March 15, 2004



FROM: Robert J. Freeman, Executive Director

The staff of the Committee on Open Government is authorized to issue advisory opinions. The ensuing staff advisory opinion is based solely upon the facts presented in your correspondence.


I have received your letter which, as in the case of previous correspondence, relates to action taken by the Town Board of the Town of Lloyd. You sent copies of correspondence pertaining to
the matter between the Town Supervisor and the law firm retained to provide services to the Town concerning the "proposed annexation territory", including the terms of the agreement. The phrase "annexation territory" appears several times in the agreement.

The minutes of the meeting during which the Board approved a resolution to retain the law firm states as follows:

"Resolution made by Shepard, seconded by Hammond, to authorize Supervisor to sign an agreement with Huff Wilks, LLP regarding procurement of border land."

You have questioned the adequacy of the minutes.

In this regard, §106(1) of the Open Meetings Law pertains to minutes of open meetings and requires that :

"1. Minutes shall be taken at all open meetings of a public body which shall consist of a record or summary of all motions, proposals, resolutions and any other matter formally voted upon and the vote thereon.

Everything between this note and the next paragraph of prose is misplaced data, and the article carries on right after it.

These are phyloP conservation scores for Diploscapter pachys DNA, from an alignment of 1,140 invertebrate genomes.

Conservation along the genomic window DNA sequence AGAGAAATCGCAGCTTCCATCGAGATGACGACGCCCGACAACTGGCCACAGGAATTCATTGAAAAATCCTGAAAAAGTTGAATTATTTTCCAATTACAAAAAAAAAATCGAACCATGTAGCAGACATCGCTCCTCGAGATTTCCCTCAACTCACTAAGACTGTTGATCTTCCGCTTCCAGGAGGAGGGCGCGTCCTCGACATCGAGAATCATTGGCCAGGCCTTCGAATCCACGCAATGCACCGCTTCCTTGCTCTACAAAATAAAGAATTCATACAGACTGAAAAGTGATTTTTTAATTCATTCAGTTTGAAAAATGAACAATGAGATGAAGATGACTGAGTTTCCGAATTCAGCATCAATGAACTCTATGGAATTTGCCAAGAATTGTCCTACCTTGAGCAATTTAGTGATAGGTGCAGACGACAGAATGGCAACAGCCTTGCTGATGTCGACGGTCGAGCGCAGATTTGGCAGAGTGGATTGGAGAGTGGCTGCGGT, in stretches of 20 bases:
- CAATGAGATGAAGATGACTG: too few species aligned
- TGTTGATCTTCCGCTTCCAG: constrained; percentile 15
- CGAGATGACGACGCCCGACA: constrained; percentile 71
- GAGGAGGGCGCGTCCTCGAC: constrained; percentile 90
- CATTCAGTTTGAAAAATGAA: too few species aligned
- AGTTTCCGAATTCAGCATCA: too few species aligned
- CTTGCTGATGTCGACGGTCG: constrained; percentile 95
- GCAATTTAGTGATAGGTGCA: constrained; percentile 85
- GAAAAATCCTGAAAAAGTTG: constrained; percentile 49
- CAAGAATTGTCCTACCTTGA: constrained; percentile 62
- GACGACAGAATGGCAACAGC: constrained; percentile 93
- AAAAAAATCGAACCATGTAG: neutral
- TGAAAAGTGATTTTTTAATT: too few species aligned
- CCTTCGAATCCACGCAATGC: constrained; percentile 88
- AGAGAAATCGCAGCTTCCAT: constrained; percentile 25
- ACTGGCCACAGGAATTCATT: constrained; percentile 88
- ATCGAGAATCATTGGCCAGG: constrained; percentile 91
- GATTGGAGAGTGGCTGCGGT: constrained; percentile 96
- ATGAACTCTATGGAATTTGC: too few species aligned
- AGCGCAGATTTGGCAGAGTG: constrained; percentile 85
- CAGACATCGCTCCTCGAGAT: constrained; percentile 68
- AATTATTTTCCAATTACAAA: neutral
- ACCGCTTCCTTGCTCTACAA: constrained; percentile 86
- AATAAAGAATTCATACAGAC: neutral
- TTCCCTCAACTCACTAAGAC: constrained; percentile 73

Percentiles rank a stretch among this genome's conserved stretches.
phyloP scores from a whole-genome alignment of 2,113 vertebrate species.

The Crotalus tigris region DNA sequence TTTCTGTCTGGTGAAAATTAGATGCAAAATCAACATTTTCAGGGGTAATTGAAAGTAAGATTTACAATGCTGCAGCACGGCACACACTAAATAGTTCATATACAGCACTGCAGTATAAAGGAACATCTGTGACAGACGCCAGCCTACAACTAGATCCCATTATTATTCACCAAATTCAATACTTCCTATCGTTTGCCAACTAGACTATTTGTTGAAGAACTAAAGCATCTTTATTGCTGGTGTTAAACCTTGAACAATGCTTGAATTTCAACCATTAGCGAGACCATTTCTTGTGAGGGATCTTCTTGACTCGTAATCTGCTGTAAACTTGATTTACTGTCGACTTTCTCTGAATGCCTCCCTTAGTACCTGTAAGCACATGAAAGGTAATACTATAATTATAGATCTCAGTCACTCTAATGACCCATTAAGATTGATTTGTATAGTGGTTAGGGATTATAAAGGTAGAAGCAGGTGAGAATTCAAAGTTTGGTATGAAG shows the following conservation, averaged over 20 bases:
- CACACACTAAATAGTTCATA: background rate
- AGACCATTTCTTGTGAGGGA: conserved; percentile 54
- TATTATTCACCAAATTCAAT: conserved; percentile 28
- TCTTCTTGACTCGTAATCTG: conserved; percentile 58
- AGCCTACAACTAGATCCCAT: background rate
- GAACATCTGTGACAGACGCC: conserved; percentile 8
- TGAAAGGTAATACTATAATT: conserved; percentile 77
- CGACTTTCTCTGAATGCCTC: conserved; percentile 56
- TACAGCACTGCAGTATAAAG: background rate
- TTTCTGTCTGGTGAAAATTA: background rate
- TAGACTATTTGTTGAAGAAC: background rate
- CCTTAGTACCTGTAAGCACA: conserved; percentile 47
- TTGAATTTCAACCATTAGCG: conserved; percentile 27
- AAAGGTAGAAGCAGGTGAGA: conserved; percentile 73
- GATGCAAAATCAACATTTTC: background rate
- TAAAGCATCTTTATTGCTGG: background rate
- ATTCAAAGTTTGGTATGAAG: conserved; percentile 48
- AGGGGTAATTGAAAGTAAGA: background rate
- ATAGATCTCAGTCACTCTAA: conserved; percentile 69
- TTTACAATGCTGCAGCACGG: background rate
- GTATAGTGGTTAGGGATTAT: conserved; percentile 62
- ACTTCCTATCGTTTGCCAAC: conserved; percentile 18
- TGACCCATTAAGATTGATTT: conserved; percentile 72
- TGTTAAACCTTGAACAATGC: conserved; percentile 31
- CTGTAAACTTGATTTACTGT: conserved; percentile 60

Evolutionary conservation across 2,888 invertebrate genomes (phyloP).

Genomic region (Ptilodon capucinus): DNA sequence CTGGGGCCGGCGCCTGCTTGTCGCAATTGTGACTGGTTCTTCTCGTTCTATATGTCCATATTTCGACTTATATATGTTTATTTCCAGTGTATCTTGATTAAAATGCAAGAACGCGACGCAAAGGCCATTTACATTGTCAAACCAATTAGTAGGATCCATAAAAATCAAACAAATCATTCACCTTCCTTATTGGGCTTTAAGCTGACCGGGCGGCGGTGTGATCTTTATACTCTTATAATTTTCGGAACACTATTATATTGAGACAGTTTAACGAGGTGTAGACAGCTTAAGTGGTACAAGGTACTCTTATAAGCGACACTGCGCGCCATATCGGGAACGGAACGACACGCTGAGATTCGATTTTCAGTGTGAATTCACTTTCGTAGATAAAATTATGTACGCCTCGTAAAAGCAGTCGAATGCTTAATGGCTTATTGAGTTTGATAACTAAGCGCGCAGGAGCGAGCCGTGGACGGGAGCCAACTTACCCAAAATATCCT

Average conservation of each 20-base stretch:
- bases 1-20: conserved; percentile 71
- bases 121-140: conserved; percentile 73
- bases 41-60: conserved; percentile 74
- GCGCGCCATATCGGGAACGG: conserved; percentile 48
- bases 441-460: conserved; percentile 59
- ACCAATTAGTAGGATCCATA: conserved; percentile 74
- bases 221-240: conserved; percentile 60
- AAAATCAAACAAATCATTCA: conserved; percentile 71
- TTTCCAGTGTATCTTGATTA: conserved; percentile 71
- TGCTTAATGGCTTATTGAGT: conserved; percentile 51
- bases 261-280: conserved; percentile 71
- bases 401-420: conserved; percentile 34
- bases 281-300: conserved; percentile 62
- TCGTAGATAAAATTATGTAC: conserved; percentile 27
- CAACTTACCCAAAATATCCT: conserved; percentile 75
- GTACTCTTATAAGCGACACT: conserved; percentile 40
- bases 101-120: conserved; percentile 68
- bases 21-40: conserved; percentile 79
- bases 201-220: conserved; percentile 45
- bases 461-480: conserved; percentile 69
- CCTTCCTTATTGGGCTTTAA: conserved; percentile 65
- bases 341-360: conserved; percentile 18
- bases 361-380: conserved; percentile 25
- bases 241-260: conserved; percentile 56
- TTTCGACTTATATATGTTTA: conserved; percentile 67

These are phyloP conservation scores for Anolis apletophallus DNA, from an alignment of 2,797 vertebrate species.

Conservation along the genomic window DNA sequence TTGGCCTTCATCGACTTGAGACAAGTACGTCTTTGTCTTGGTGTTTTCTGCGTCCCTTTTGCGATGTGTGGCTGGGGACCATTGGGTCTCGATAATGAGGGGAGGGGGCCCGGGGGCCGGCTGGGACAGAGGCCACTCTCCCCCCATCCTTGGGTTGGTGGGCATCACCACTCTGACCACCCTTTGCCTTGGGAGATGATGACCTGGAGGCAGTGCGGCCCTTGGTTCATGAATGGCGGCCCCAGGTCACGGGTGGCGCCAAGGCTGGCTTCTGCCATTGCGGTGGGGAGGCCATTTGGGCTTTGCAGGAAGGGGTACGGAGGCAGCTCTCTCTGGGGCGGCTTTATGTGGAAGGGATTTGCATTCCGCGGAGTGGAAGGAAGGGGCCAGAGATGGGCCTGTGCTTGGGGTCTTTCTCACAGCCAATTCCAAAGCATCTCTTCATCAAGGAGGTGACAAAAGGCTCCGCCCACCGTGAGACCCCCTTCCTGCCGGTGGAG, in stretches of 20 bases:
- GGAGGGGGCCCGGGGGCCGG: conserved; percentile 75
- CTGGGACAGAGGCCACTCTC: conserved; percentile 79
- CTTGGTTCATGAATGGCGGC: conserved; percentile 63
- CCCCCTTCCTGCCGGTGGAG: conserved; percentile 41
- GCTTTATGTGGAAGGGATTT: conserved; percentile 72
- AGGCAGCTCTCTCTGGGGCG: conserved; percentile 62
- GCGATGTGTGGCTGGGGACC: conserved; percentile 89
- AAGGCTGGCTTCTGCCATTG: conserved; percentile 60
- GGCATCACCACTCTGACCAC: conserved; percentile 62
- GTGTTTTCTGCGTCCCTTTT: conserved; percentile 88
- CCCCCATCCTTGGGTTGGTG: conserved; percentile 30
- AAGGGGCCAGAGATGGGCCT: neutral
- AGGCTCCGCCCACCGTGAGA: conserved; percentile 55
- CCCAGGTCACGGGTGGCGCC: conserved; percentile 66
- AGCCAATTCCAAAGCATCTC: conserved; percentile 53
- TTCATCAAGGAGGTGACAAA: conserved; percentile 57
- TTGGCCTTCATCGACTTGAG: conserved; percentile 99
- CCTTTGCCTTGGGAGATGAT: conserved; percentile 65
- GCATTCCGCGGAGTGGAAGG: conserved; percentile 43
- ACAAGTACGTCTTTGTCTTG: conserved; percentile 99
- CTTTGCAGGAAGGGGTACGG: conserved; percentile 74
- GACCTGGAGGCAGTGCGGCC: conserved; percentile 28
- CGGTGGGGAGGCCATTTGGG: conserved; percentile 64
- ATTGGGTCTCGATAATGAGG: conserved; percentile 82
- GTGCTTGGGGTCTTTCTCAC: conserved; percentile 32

2. Minutes shall be taken at executive sessions of any action that is taken by formal vote which shall consist of a record or summary of the final determination of such action, and the date and vote thereon; provided, however, that such summary need not include any matter which is not required to be made public by the freedom of information law as added by article six of this chapter.

3. Minutes of meetings of all public bodies shall be available to the public in accordance with the provisions of the freedom of information law within two weeks from the date of such meeting except that minutes taken pursuant to subdivision two hereof shall be available to the public within one week from the date of the executive session."

From my perspective, every law, including the Open Meetings Law, must be implemented in a manner that gives reasonable effect to its intent. Based on that presumption, I believe that minutes must be sufficiently descriptive to enable the public and others (i.e., future Town officials), upon their preparation and upon review perhaps years later, ascertain the nature of action taken by a public body, such as a town board.

In my opinion, in consideration of the substance of the agreement, an agreement to pay for legal services relative to the "annexation [of] territory", the minutes do not include sufficient information to ascertain the nature of the Board’s action. This is not to suggest that the minutes must include reference to each element of the agreement. However, at a minimum, I believe that the minutes should clearly have reflected the intent of the Board to attempt to engage in the "annexation [of] territory." I note that it has been held that a "bare bones" resolution referenced in minutes is inadequate to comply with the Open Meetings Law [see Mitzner v. Goshen Central School District Board of Education and Superintendent Colistra, Supreme Court, Orange Co, April 15, 1993.]

I hope that I have been of assistance.


cc: Town Board
Hon. Rosaria Schiavone Peplow